This post continues the conversation Glynn Young, Nancy Rosback and I are having over the book Mere Churchianity. They always have a head start on me, so be sure check out their thoughts on Chapter 11, "It's a Bad Idea to be a Good Christian" over at Faith, Fiction, Friends and Bend the Page.
Soren Kierkegaard said “once you label me, you negate me.” The idea was that labels strip us of our humanity, reduces us to nothing more than that label, and denies what makes each of us unique. If you label everything, then nothing has meaning. Michael Spencer observed this in our churches and came to the same conclusion: these labels have no meaning. "Dynamic" worship. "Seeker Sensitive" church. "Good Christian". My favorites are "missional" and "purpose driven" as if the church leaders just read a book and suddenly they're a new church.
This should come as no surprise. Our consumer-driven culture requires everything to be marketed, even churches. And because of this, churches are constantly on the lookout for a niche, a buzzword, a marketing strategy that makes them stand out above the rest. I was on a business trip in Utah where I saw a billboard advertising a church. Their motto was, "church. caffeinated." (To get the in-joke, you have to understand that Utah is 90-ish percent Mormon and they do not drink coffee.) Sadly, we seldom see churches advertised as God-centered, Jesus-focused, or Christ-like. If you didn't know the label, you wouldn't know these churches are even Christian.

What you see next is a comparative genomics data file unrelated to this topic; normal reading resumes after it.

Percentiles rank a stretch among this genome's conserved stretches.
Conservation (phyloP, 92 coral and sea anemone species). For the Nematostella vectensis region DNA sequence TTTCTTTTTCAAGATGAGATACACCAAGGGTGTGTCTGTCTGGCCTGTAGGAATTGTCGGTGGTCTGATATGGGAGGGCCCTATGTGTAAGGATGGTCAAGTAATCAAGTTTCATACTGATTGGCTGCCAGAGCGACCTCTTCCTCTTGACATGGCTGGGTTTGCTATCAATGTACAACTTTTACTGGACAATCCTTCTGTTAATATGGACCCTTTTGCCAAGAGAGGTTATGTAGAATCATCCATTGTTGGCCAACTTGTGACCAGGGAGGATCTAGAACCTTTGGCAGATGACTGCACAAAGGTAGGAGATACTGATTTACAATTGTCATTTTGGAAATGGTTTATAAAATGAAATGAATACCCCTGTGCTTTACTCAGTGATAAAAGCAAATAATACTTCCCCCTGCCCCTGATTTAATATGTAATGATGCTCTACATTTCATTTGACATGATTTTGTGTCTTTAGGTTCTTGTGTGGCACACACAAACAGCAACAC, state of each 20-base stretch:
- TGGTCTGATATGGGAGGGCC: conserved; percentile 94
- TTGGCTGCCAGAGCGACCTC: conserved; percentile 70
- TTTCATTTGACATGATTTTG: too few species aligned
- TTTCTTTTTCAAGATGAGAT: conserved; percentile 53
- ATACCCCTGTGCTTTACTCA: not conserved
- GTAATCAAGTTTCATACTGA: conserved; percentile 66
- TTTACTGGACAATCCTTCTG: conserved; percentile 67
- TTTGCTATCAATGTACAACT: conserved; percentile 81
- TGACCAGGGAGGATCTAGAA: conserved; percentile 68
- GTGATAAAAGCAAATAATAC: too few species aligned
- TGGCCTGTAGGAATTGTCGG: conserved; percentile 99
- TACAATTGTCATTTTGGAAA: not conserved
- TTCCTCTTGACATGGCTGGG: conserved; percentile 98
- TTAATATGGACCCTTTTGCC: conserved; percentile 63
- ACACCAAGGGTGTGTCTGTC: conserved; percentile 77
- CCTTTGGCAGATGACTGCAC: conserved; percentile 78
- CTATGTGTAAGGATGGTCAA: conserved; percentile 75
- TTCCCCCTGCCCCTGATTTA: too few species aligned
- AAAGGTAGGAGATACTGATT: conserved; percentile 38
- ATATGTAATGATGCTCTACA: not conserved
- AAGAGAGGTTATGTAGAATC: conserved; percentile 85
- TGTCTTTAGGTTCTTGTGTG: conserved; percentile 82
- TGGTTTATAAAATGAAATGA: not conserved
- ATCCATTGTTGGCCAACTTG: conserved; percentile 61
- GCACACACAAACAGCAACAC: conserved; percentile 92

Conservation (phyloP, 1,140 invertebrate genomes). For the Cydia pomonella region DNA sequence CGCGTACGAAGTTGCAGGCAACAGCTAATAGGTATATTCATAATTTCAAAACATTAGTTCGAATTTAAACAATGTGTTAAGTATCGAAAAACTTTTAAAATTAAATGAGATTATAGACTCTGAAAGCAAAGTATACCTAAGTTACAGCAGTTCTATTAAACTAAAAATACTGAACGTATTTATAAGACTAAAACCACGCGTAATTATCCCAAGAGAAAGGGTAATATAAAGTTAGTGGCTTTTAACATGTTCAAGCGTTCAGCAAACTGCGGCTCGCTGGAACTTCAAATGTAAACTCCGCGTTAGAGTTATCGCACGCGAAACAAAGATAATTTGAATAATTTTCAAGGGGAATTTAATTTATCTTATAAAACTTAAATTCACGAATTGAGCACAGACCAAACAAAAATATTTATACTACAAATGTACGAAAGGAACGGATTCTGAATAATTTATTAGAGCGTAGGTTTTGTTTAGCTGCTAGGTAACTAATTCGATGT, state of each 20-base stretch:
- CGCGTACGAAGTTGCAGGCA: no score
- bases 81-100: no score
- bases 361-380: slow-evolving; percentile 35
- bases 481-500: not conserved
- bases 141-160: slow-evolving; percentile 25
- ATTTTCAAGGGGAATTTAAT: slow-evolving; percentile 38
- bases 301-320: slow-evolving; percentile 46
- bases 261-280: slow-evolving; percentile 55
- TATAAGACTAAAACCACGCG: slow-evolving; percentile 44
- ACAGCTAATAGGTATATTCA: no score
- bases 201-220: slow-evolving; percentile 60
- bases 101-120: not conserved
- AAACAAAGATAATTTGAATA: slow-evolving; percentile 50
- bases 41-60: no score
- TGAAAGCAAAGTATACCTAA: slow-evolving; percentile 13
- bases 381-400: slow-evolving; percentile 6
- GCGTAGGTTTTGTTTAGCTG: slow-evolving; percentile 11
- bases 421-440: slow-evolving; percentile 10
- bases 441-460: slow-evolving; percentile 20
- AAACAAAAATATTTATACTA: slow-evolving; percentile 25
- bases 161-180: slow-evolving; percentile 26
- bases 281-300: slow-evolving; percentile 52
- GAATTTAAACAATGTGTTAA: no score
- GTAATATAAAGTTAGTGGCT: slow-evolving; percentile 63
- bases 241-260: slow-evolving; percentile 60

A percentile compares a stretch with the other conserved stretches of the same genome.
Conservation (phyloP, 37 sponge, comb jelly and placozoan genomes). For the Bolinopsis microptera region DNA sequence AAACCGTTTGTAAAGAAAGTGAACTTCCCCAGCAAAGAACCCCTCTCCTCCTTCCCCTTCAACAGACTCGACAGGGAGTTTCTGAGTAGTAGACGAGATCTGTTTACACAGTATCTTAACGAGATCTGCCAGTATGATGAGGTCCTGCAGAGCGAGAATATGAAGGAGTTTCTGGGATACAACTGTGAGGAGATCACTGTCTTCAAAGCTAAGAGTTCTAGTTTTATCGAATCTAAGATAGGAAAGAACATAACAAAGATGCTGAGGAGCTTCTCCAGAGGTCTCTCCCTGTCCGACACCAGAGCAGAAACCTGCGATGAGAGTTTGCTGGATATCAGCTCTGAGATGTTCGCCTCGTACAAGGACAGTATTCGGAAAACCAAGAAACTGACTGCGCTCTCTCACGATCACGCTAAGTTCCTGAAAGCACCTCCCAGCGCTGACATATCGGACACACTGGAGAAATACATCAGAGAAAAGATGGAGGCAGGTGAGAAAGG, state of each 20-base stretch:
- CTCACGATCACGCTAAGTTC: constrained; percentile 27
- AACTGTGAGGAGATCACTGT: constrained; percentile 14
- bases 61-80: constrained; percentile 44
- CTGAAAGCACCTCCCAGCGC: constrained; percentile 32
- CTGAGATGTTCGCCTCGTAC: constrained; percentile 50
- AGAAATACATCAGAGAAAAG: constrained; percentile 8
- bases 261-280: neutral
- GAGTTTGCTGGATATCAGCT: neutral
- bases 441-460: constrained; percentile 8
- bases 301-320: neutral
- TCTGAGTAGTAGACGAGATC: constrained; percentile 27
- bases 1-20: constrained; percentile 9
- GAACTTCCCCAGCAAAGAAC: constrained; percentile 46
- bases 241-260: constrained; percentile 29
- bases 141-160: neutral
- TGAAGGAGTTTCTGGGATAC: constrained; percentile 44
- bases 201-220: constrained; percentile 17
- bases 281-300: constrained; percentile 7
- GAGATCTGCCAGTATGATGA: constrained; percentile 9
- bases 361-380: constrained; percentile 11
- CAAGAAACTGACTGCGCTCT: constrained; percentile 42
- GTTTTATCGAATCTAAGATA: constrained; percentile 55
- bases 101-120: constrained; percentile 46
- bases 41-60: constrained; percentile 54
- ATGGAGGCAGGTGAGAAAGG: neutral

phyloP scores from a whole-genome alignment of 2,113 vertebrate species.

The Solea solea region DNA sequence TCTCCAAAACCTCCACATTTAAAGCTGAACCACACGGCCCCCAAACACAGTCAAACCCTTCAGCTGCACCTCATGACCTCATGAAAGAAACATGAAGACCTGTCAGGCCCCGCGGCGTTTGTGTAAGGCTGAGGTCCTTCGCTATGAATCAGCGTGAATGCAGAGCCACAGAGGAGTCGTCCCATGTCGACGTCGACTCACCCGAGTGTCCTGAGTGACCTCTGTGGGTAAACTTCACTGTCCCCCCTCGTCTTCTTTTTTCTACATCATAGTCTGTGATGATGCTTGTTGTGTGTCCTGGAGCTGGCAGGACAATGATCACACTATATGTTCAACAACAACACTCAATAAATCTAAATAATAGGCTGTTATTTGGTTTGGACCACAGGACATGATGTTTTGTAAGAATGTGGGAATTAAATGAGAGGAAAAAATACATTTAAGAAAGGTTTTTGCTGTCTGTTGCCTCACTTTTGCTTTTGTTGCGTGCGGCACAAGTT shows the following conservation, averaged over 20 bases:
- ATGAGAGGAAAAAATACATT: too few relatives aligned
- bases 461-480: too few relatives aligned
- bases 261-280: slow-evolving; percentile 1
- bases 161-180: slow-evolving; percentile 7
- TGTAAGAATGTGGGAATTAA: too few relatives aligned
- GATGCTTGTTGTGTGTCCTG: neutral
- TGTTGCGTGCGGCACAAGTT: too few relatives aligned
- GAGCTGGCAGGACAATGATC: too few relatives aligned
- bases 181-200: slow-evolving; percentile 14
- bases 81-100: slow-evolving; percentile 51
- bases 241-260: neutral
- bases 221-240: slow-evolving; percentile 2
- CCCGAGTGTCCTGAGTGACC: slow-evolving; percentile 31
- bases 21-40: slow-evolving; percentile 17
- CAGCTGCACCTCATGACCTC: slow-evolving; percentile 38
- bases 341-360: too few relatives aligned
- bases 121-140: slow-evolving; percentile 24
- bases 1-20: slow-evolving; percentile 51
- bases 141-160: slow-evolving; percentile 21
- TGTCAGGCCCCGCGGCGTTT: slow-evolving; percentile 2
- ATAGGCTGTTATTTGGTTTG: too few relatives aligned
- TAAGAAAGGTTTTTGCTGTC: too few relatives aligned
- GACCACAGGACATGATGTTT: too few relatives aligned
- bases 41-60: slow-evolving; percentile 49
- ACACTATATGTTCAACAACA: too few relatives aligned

When Alexander Campbell and Barton Stone began the Restoration Movement during the Second Great Awakening, they wanted to strip all the labels that described people more than their beliefs. One of my favorite movies is A River Runs Through It. The patriarch of the family is a preacher and the movie has this line, "My family is Presbyterian, which my dad likes to say is like Methodists who can read." Ask a stranger on the street if they are Christian and they are just as likely to answer their specific tradition as to just simply answer "yes". Stone and Campbell desired a church free from from labels so these churches adopted the simple name "churches of Christ." Of course, a hundred-plus years later many might as well be called churches of Tradition, churches of Legalism, or a capella churches. (Oh wait, some already call themselves by the last one. Sigh.)
If there is to be a movement back towards Jesus-shaped Churches, preaching and living Jesus-shaped spirituality (which even Michael admits is just another label), we need to strip ourselves of the labels that divide and instead embrace Christ alone as the "author and perfecter of our faith" (Hebrews 12:2). This is his premise of what so many who have left the Church are looking for. It is sad they have been unable to find it. I believe these churches are out there (see some of my previous posts from this book). I pray that we find these churches more and more out in the religious marketplace.